Chew Over These Meat Substitutes Before Your Diploma in Nutrition Program

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As the concrete nutritional and environmental benefits of following a plant-based diet are becoming better known, an increasing number of health-conscious individuals are looking for ways to get their protein and fats from plant-based sources rather than from meat.

If you’re considering a career in nutrition, it’s likely that at some point you’ll encounter a client looking to steer away from eating meat and incorporate meat substitutes into their diet instead. When that happens, you can suggest the following foods as nutritious substitutes.

Pros with a Diploma in Nutrition Know Tofu and Tempeh Make Good Meat Substitutes

Tofu and the lesser known tempeh are both excellent substitutes for any future clients who are looking to replace the meat in their meals with something substantial. Tofu is made by curdling soy milk at hot temperatures, while tempeh is created from fermented cooked soybeans. While tofu gets a bad rap for being bland and having a texture that some find less appealing, it can be delicious when prepared properly, as it has a tendency to soak up and retain the flavour of the spices or sauces it’s cooked in. Tempeh, on the other hand, is more firm and has a chewier texture, and makes a good substitute for fish when seasoned well.

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When cooked well, tofu makes an excellent alternative to meat

Lentils Are a Good Source of Protein and Make an Excellent Meat Substitute

As graduates of nutrition and health programs likely know, lentils are an excellent substitute for any clients looking for an inexpensive, healthy, and easy-to-prepare meat substitute. Dense in protein and fibre, while also being an excellent source of folate and manganese, lentils offer plenty of health benefits. Your clients can toss lentils into their salads, add them as a tasty topping on a meatless burger, or stir them into soups as a simple way to replace meat.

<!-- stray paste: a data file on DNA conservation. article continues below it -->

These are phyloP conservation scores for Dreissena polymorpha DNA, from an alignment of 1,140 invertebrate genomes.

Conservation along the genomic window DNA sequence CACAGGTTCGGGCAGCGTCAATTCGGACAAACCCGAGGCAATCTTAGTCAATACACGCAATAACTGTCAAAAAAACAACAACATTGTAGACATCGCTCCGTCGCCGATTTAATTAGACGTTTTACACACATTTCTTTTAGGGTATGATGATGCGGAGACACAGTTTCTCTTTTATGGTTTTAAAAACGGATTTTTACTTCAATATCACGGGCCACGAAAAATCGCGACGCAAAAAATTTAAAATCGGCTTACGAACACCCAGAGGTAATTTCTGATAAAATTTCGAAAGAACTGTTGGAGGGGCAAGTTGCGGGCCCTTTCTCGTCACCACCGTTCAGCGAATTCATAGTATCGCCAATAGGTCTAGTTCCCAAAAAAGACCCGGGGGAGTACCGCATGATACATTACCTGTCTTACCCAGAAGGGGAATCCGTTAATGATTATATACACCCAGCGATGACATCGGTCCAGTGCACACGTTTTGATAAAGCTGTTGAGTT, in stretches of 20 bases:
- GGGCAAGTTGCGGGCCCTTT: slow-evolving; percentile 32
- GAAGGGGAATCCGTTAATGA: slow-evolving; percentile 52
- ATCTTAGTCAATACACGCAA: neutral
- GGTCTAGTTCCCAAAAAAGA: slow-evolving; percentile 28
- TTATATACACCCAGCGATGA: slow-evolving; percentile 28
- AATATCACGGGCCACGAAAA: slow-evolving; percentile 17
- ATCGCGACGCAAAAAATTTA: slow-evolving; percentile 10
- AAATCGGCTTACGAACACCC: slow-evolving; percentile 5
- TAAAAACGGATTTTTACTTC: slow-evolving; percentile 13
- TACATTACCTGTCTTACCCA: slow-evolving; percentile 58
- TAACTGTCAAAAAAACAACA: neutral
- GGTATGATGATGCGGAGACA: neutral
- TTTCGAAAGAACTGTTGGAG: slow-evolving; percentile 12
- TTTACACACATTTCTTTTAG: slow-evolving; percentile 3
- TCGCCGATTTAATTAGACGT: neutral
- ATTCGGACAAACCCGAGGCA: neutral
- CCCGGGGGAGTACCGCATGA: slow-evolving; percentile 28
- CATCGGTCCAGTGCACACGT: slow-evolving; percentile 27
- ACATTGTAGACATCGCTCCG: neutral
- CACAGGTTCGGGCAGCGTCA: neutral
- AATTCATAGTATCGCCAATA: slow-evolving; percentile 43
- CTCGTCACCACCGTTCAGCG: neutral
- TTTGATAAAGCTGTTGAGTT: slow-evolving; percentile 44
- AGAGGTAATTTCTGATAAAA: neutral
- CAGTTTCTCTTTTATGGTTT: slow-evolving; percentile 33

Pros With a Diploma in Nutrition Recommend Beans as a Meat Replacement

Beans are one of the most well-known and widely-eaten alternatives to meat. There are so many different kinds to choose from—back beans, chickpeas, soybeans, lima beans, and kidney beans—that they make an excellent option for clients who want a little variety in their diet.

Beans are recognized by professionals with a diploma in nutrition for being a great meat substitute because they are diverse and easy to prepare, inexpensive, and loaded with health benefits. Most types of beans are high in fibre and low in fat. In addition, with next to no cholesterol—which red meat is known for having plenty of—beans are a perfect option for clients who need to watch their cholesterol intake too.

Quinoa Is a Nutrient-dense Option for Clients Looking to Go Meat Free

One of the main concerns individuals have when deciding to switch to a meat-free diet is the ability to get enough protein. What most people don’t realize is that you can get a substantial amount of protein from seeds. Quinoa, in particular, is a filling option for clients who are phasing meat out of their diet. It’s also gluten free, making it a safe option for individuals who have celiac disease. One cup of cooked quinoa boasts eight grams of protein, five grams of fibre, 30 per cent of the recommended daily intake for magnesium, and many other nutrients. Quinoa can be tossed into just about anything such as granola bars, salads, stir fries, veggie burger patties, chilli, and more!

Do you want to complete a nutrition diploma program in Ontario so you can help clients live happy and healthy lives?

Contact AAPS today to learn how you can get started!